Purpose – The purpose of this paper is to investigate prevailing capital budgeting practices in Sri Lankan listed companies. Design/methodology/approach – A comprehensive primary survey was conducted of 32 out of 46 chief financial officers (CFOs) of manufacturing and trading companies listed on the Colombo Stock Exchange in Sri Lanka. Garnered data were then analyzed using appropriate statistical techniques. Findings – The results revealed that net present value (NPV) was the most preferred capital budgeting method, followed closely by payback (PB) and internal rate of return (IRR). Similarly, sensitivity analysis was regarded as the dominant capital budgeting tool for incorporating risk and the widely used method for calculating cost of capital was the weighted average cost of capital. Moreover, results revealed that size of the capital budget affects the use of the capital budgeting methods (NPV, IRR and PB) and incorporating risk tool (sensitivity analysis and simulation). Further, results revealed that CFOs had higher educational qualification were preferred to use sophisticated capital budgeting practices dominantly NPV, IRR and incorporating risk tool of sensitivity analysis although they were found to be reluctant in use of accounting rate of return. In a similar vein CFOs with higher experience were preferred using IRR and sensitivity analysis. Originality/value – This study contributed to academics, practitioners, policy makers and stakeholders of the company. Moreover, this research has proffered a more reliable and comprehensive analysis of capital budgeting practices in Sri Lankan listed manufacturing and trading firms. Since Sri Lanka is an unexplored country on capital budgeting practices, this research was originally contributed to the extant literature per se .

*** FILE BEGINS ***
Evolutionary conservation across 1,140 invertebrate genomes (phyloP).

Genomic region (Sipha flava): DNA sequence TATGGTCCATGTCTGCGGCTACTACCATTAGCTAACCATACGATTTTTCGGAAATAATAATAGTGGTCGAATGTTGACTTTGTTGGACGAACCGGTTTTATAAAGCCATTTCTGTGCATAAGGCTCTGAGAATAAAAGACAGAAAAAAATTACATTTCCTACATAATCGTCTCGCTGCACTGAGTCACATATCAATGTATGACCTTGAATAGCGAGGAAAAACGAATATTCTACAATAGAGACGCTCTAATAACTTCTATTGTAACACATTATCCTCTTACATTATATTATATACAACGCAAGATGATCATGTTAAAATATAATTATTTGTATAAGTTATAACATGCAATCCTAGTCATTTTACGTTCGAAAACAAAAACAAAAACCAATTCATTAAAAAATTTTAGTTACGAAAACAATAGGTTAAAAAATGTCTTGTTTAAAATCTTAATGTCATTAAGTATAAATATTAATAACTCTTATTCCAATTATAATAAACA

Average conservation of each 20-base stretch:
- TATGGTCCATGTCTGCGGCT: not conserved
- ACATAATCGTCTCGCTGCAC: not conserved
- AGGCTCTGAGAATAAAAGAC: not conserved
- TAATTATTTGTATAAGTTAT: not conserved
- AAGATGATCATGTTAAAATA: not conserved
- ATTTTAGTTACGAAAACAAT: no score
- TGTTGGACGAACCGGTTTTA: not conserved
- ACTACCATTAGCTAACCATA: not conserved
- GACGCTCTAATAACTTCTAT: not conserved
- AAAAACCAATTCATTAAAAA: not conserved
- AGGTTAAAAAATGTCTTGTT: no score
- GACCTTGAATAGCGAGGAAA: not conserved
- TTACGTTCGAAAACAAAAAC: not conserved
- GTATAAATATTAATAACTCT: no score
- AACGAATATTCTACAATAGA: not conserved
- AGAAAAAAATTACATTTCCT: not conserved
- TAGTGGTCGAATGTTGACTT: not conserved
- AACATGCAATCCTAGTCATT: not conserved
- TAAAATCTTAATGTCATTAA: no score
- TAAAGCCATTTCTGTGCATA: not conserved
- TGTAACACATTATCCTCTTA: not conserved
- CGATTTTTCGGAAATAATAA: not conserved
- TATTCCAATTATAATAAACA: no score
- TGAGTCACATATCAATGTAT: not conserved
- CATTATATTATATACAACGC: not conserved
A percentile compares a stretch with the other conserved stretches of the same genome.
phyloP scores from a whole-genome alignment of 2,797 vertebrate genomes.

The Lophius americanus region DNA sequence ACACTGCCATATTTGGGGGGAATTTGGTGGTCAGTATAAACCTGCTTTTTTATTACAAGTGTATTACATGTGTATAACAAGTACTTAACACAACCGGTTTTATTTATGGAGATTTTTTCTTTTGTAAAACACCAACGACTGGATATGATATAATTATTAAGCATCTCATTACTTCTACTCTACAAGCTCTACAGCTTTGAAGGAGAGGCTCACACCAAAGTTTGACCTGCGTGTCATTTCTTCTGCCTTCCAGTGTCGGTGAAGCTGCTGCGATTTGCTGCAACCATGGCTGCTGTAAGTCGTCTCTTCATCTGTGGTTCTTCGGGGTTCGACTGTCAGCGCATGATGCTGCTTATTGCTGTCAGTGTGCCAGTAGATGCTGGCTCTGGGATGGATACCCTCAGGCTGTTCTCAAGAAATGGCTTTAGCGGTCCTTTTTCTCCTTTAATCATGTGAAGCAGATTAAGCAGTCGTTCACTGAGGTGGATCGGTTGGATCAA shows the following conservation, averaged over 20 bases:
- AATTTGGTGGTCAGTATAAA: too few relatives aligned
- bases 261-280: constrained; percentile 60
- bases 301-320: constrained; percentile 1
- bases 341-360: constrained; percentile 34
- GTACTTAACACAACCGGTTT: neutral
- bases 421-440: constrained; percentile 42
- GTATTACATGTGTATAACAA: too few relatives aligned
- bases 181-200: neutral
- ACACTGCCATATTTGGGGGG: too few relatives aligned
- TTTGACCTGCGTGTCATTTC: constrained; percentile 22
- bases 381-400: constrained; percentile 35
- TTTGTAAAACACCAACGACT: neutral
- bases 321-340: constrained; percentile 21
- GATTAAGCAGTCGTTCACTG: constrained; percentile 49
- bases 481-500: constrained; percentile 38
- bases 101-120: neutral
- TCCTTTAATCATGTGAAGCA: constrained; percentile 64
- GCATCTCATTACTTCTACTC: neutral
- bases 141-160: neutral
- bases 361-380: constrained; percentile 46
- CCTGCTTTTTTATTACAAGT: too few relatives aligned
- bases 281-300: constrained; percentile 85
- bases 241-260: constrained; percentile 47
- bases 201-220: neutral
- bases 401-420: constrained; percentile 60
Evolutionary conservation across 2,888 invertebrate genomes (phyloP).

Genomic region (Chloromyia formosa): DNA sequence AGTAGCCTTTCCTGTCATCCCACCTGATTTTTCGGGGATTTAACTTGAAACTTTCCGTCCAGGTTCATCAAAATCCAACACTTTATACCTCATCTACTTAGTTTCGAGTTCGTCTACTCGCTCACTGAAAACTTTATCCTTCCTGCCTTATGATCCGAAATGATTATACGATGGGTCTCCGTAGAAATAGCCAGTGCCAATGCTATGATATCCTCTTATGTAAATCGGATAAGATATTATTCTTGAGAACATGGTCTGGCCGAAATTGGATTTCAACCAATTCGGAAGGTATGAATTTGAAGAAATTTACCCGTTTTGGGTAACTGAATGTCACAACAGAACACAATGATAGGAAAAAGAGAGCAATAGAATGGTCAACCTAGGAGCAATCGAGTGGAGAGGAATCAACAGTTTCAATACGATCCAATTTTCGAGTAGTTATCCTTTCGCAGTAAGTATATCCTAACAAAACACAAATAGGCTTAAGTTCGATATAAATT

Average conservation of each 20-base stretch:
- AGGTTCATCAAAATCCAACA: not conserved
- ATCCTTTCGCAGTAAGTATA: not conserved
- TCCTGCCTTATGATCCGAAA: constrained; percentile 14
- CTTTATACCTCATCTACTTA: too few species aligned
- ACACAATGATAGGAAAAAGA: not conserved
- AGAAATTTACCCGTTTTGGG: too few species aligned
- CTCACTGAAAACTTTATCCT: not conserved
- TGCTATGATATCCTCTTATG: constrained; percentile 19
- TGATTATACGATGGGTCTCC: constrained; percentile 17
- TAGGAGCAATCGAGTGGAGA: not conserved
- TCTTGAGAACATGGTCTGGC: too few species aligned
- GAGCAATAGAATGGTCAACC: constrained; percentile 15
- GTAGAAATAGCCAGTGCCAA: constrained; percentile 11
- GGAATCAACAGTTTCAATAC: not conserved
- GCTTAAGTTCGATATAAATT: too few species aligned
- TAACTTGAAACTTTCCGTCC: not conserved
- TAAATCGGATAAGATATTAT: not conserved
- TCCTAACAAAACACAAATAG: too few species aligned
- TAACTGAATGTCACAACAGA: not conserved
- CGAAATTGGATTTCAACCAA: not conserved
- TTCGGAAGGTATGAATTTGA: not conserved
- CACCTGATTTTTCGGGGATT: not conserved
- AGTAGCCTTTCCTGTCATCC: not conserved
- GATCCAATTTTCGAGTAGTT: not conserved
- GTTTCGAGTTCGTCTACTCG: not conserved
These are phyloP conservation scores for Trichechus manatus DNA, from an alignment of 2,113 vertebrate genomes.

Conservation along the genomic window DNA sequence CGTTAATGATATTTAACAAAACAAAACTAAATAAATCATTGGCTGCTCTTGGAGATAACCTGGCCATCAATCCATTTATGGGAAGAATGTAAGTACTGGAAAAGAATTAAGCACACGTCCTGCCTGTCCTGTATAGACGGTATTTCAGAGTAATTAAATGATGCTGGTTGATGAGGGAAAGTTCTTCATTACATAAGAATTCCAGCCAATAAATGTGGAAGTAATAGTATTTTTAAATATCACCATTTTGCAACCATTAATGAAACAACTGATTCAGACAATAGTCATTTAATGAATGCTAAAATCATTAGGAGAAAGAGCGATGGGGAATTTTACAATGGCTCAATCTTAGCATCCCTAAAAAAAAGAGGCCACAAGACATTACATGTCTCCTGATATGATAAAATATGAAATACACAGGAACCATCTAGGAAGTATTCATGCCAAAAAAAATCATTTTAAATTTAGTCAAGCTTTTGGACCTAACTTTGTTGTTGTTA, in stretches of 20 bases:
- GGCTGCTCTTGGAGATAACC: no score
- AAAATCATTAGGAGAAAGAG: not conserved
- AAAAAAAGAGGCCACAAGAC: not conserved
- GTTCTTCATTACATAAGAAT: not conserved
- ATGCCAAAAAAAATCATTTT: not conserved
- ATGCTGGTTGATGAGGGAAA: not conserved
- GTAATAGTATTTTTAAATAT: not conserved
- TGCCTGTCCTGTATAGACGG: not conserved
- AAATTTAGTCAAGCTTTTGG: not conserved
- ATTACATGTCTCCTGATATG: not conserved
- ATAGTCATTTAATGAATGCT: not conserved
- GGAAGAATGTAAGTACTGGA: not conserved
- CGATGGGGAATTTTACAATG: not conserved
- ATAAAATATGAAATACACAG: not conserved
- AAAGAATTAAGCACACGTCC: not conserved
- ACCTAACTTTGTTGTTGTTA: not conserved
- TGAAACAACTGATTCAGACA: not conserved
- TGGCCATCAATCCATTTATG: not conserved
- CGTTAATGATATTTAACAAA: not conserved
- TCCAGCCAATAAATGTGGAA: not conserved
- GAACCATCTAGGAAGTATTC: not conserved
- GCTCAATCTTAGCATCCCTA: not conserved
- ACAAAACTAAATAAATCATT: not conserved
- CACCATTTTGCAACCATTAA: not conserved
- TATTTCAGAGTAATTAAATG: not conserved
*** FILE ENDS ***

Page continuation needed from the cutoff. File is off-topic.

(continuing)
Journal of Advances in Management Research – Emerald Publishing
Published: May 5, 2015